People participate in games because they put them on a dominion mission, with a preset goal to accomplish, and man enjoys the challenges and rewards along the way. We were created to enjoy this. It is a very natural thing for us to enjoy it. Of course these things can be perverted like all of God’s gifts, but in and of itself it is not a bad thing. We also take pictures of creation and put it on the wall. Some catch an animal and mount it. We use words like we “captured” something on video or that we “took” a picture. We love challenges. We love stories and challenges people had to face. We want to fix something that's broken. We want to build something from scratch. We want to improve on what has already been built. Some can make a farm out of a forest. Why? We were created to subdue and have dominion over anything that presents a challenge to us. It’s part of our DNA as God’s image bearers to subdue and have dominion.
But what is it for? So we can enjoy it? That’s party true as we said last week, because when we enjoy God’s gifts, we glorify the Giver as every good and perfect gift comes from God (James 1:17). But there is another reason. Dominion implies responsibility. We are to steward creation, whether it is our bodies, our children, money, possessions, or creation in general. One commentator says, “mankind is here commissioned to rule nature as a benevolent king, acting as God’s representative over them and therefore treating them in the same way as God who created them.”Though I wouldn’t call myself a huge advocate of “going green,” I don’t think those who do are actually biblically off track. We are to steward God’s creation, though its fallen, as responsible stewards. So we don’t litter or pollute, but we do recycle and take care of animals. The image of God and responsibility of it also is the basis for why there are civil rights and why we speak up for those who do not have a voice, and why we care for orphans and widows. It is a very crucial doctrine!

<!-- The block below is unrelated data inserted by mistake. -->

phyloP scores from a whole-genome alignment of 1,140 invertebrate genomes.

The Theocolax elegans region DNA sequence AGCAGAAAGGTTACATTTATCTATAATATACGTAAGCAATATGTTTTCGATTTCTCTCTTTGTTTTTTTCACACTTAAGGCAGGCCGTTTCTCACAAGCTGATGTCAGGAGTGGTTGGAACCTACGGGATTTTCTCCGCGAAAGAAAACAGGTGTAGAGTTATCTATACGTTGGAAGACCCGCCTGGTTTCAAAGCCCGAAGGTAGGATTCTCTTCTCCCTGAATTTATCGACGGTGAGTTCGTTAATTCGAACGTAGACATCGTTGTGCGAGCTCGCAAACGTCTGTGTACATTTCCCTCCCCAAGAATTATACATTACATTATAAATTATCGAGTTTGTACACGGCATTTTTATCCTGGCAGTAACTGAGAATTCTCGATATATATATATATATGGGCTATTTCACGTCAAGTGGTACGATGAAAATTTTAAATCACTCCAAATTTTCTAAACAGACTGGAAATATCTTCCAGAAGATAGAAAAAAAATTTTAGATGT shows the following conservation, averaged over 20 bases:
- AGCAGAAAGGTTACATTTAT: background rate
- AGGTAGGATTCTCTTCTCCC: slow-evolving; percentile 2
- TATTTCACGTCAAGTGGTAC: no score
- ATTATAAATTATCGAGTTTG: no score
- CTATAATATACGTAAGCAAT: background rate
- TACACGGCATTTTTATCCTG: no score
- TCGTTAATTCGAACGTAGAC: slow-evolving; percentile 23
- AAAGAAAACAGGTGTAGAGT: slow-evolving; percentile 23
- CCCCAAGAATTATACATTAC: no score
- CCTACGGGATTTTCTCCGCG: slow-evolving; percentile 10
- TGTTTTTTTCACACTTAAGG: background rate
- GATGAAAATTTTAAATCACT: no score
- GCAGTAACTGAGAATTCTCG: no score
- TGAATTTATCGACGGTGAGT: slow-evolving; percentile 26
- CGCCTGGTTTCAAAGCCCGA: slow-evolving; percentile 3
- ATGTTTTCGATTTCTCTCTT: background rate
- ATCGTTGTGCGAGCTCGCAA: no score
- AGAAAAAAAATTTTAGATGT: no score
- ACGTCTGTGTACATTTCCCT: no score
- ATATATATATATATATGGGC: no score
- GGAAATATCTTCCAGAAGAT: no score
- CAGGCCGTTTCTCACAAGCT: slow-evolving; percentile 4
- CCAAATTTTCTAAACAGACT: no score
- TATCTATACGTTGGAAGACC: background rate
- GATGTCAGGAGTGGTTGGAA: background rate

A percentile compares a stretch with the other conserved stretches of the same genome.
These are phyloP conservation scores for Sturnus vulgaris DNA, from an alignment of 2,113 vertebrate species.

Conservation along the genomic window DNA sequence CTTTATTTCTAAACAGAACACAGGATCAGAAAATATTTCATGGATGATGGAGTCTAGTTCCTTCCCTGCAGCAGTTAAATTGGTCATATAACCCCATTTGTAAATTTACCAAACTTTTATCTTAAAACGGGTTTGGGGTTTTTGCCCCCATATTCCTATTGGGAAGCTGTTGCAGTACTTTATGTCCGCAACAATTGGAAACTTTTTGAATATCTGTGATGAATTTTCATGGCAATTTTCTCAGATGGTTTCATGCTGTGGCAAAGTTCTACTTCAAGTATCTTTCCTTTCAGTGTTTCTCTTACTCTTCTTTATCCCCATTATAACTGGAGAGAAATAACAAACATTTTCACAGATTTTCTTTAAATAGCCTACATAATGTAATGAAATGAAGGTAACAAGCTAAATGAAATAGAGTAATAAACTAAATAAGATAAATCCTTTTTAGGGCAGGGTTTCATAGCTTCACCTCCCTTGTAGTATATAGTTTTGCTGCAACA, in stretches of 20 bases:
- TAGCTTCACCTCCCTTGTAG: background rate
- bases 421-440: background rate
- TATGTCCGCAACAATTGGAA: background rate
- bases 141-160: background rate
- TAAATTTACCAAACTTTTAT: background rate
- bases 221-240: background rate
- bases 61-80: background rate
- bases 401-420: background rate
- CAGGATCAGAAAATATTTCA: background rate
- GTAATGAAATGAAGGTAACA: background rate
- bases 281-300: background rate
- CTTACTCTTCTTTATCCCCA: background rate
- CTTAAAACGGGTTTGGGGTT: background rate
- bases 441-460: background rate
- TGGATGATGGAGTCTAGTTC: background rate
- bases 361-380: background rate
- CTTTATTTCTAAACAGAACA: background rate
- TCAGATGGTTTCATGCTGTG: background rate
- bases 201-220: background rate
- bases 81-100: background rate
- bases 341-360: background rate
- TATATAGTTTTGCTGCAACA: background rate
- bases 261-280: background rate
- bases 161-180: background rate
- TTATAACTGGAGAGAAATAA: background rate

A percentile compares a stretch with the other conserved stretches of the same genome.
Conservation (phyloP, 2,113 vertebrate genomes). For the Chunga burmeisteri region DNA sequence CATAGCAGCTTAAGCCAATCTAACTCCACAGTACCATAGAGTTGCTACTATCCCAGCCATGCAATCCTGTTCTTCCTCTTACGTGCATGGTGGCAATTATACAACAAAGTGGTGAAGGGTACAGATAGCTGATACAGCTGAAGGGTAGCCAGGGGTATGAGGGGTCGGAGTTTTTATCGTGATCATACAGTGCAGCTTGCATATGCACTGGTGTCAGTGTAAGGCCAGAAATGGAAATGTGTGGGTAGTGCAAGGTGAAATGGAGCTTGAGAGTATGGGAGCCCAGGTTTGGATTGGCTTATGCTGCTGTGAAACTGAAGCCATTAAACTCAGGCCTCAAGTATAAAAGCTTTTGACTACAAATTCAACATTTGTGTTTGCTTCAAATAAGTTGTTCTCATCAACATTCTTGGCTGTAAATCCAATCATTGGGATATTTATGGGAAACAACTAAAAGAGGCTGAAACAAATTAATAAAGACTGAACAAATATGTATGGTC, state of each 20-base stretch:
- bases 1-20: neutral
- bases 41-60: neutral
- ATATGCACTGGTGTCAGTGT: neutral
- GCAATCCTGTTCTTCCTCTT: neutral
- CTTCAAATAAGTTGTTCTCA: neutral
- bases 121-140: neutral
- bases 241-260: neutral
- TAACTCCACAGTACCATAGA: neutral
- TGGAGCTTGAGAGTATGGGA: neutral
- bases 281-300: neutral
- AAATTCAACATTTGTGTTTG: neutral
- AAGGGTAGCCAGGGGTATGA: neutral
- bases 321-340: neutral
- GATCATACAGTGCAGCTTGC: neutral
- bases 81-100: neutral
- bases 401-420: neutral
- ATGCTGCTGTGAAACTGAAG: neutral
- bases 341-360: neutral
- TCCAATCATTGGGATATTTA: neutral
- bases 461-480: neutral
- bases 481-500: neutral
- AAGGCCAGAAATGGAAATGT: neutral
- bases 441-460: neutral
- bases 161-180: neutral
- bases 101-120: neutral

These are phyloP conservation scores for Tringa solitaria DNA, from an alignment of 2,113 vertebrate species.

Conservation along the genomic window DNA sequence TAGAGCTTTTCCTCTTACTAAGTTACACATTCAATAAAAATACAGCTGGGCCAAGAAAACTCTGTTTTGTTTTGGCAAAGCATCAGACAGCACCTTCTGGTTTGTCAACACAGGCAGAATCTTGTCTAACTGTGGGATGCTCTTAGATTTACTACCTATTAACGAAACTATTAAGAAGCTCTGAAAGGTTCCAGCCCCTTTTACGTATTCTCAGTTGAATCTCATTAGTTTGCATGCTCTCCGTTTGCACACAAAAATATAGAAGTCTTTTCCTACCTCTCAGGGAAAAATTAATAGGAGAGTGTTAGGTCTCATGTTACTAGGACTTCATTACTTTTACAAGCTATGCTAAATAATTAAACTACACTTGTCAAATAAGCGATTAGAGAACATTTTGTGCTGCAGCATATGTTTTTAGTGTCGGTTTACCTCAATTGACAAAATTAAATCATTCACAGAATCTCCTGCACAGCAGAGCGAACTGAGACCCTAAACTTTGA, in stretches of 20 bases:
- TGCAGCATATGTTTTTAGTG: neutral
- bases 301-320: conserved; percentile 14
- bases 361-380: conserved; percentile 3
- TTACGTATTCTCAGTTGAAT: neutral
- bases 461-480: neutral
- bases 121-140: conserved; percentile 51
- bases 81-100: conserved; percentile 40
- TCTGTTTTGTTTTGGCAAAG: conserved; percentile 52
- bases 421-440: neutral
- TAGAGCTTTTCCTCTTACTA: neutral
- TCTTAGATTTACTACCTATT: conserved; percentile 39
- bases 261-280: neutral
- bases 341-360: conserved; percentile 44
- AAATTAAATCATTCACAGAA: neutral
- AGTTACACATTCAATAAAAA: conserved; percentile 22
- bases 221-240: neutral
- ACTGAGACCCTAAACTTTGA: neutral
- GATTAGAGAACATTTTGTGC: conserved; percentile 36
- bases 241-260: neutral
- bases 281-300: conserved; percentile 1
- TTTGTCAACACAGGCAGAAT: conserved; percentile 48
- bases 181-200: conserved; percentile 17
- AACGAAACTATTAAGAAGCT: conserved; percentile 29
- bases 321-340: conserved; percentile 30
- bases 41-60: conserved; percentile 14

But what is God’s ultimate purpose in us enjoying and stewarding God’s creation? It is to fill the world with God and to put God’s glory on display. Look at also the command to “be fruitful and multiply and fill the earth.” But what is it for? It is not to make much of us. It is not just to have something to do. It is not so we can have kids to love. It is not because everybody else has kids. It is not so our parents have grandchildren. The primary reason for procreation is to fill the world with God’s image bearers. What a privilege! God says, “I’m going to give you the privilege of producing others in the image of God.” Now in Christ, we not only have physical children to produce the image of God, we can also have spiritual children to be His image-bearers as well!
The Great Commission (Matt. 28:18-20) is not a New Testament concept. Jesus is just restating what God originally said in Genesis 1: fill the earth with my glory! What a joy to help people formed in the image of God, deformed by sin, point to the true image of God in Christ and have Him transform them and fill the earth with God’s glory! How do we do that? We are called to put God’s character on display. Put His love on display. Put His power on display. Put His creativity on display. Put His justice on display. Put His holiness on display. Put His wisdom on display! And when man is reflecting God’s image and filling the earth with God’s character, he is finally alive. Author Ben Patterson says, “The church father Irenaeus put it this way: ‘The glory of God is man fully alive, and the life of man is the vision of God.’ It’s true, God is never more glorified than when a human being comes fully alive. It’s not in sunsets and oceans. It’s not in mountain grandeur and stellar blaze. It’s in people.” Life is what makes you come alive. Thus, Paul says Christ is our life! (Col. 3:4). Does Jesus make us come alive?
We are called to reflect His image by representing Him in the world He has given us. God is the owner of it all, the giving Father (notice, “I give you” in Gen. 1:29) we see in Gen. 1. We are the stewards of it all, called to subdue and fill the world with who God is. Male and females are “image-bearers who both are responsible for governing the world.” But why don’t we do that? We don’t do it because the image of God is broken in us. It is a shattered image. So you know what happens instead?